Pleasures of the table
Silver and gold plate holding delicious dishes, French gastronomy was never neglected in the time of the kings. Each king had a different view of the ceremonial repast, but all of them strove to give generous feasts. These feasts, in company or in private, were new occasions to assert the power of the monarch. From this tradition sprang the fame of the "French service" and its gastronomy.
Since the Middle Ages, the great public repast, known as the Grand Service, has been the symbol of power on a daily basis. At the Court of Versailles, Etiquette decreed that the King should invite the Queen, his children and grandchildren. For the Lesser Service, however, he ate alone. Unlike his successor Louis XV, Louis XIV forced himself to observe this ritual every day. At the end of the Ancien Régime, the Grand Service was only held on Sundays and Feast Days.
At ten o'clock in the evening, the public supper was held in the antechamber of the King or Queen, depending on the periods. A table was set up, and the King's armchair was placed. Folding chairs for the guests were placed down the sides of the table. Only the duchesses sat in the first row. Behind them, stood the other courtiers and onlookers.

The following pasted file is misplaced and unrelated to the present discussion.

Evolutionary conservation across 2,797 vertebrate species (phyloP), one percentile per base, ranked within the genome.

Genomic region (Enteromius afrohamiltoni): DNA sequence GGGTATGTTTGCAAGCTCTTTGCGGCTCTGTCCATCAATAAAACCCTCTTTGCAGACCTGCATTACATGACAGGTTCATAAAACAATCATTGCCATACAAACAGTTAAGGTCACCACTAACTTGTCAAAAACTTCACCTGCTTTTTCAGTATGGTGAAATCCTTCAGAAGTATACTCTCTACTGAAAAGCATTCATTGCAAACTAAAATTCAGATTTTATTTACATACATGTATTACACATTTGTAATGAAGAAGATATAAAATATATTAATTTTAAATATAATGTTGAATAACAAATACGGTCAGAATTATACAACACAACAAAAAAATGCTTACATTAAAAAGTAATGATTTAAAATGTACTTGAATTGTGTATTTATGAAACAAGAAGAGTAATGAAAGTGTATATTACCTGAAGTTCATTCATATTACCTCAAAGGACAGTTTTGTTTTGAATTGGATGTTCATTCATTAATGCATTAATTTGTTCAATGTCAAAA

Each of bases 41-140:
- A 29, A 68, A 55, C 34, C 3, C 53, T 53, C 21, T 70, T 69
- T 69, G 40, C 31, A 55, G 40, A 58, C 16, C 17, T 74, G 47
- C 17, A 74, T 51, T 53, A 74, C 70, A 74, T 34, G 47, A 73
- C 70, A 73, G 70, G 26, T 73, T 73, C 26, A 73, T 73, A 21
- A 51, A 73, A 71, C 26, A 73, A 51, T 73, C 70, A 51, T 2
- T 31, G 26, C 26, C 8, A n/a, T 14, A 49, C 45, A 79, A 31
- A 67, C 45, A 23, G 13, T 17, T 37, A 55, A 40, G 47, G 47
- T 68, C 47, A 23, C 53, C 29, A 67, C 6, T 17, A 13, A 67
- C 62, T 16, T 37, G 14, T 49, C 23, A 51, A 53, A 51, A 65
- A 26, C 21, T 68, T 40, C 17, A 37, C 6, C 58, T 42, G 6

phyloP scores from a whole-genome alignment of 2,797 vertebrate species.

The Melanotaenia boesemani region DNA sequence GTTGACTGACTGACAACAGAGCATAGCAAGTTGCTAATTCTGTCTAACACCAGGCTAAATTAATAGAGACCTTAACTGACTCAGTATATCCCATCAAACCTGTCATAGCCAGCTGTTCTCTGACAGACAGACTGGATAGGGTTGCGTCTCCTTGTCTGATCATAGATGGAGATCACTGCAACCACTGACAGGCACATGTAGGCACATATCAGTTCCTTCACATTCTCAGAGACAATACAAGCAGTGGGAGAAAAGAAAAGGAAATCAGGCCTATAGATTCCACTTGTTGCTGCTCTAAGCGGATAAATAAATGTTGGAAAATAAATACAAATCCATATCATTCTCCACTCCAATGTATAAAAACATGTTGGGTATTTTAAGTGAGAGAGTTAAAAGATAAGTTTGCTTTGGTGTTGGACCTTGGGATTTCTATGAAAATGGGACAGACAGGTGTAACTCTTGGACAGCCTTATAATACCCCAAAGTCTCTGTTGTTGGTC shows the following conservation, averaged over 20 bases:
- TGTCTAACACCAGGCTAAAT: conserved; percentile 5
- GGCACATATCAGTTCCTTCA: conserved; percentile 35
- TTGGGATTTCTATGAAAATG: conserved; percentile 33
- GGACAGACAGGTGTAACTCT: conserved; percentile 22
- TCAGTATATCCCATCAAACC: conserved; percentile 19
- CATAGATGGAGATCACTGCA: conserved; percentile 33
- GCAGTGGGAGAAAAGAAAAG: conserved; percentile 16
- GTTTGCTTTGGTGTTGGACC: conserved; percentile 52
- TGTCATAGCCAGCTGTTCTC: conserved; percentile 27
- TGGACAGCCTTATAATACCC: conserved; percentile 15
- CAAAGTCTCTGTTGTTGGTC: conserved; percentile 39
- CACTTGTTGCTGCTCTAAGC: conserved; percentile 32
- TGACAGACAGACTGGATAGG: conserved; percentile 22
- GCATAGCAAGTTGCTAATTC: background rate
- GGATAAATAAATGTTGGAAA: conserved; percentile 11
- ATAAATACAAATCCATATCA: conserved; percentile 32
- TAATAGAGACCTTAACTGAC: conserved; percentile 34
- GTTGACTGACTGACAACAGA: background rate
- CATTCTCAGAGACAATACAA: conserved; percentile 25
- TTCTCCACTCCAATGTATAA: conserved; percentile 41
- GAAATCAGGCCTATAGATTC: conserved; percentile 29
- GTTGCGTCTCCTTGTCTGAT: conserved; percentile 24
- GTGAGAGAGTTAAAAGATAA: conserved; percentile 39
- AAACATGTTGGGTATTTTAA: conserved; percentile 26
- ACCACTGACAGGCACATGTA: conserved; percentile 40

The numerous dishes were brought to table in successive waves known as "services". After the soup and appetiser service came that of the roast meats and salads, then the desserts, and finally the fruit. With each wave, a new procession of Officers of the Household came to serve the dishes plated in gold, silver or vermeil, like the plates. The best goldsmiths endeavoured to invent new shapes to keep the food hot longer. The glasses, although very plain, were only presented on request. In less than one hour, the meal was over.
Besides these daily ceremonies, Louis XIV took his meals "in private" only at Trianon or Marly. But meals taken in private were only really established with the advent of Louis XV who disliked the tedious ceremonies. The King often invited a few friends after the hunt for supper, which he gave in his Private Apartments or his Cabinets. The ladies, including his Favourites, predominated. French gastronomy takes its origins from these festivities, in the presence of this monarch who loved fine food. After all, Louis XV prepared his own chocolate!
To give the Court new lustre, Louis XVI and Marie-Antoinette later inaugurated "society meals" with as many as forty guests, considered worthy for their merit or their rank. In the new great dining room of the Private Apartments, the use of gold plate alternated with that of the finest Sevres porcelain dinner service.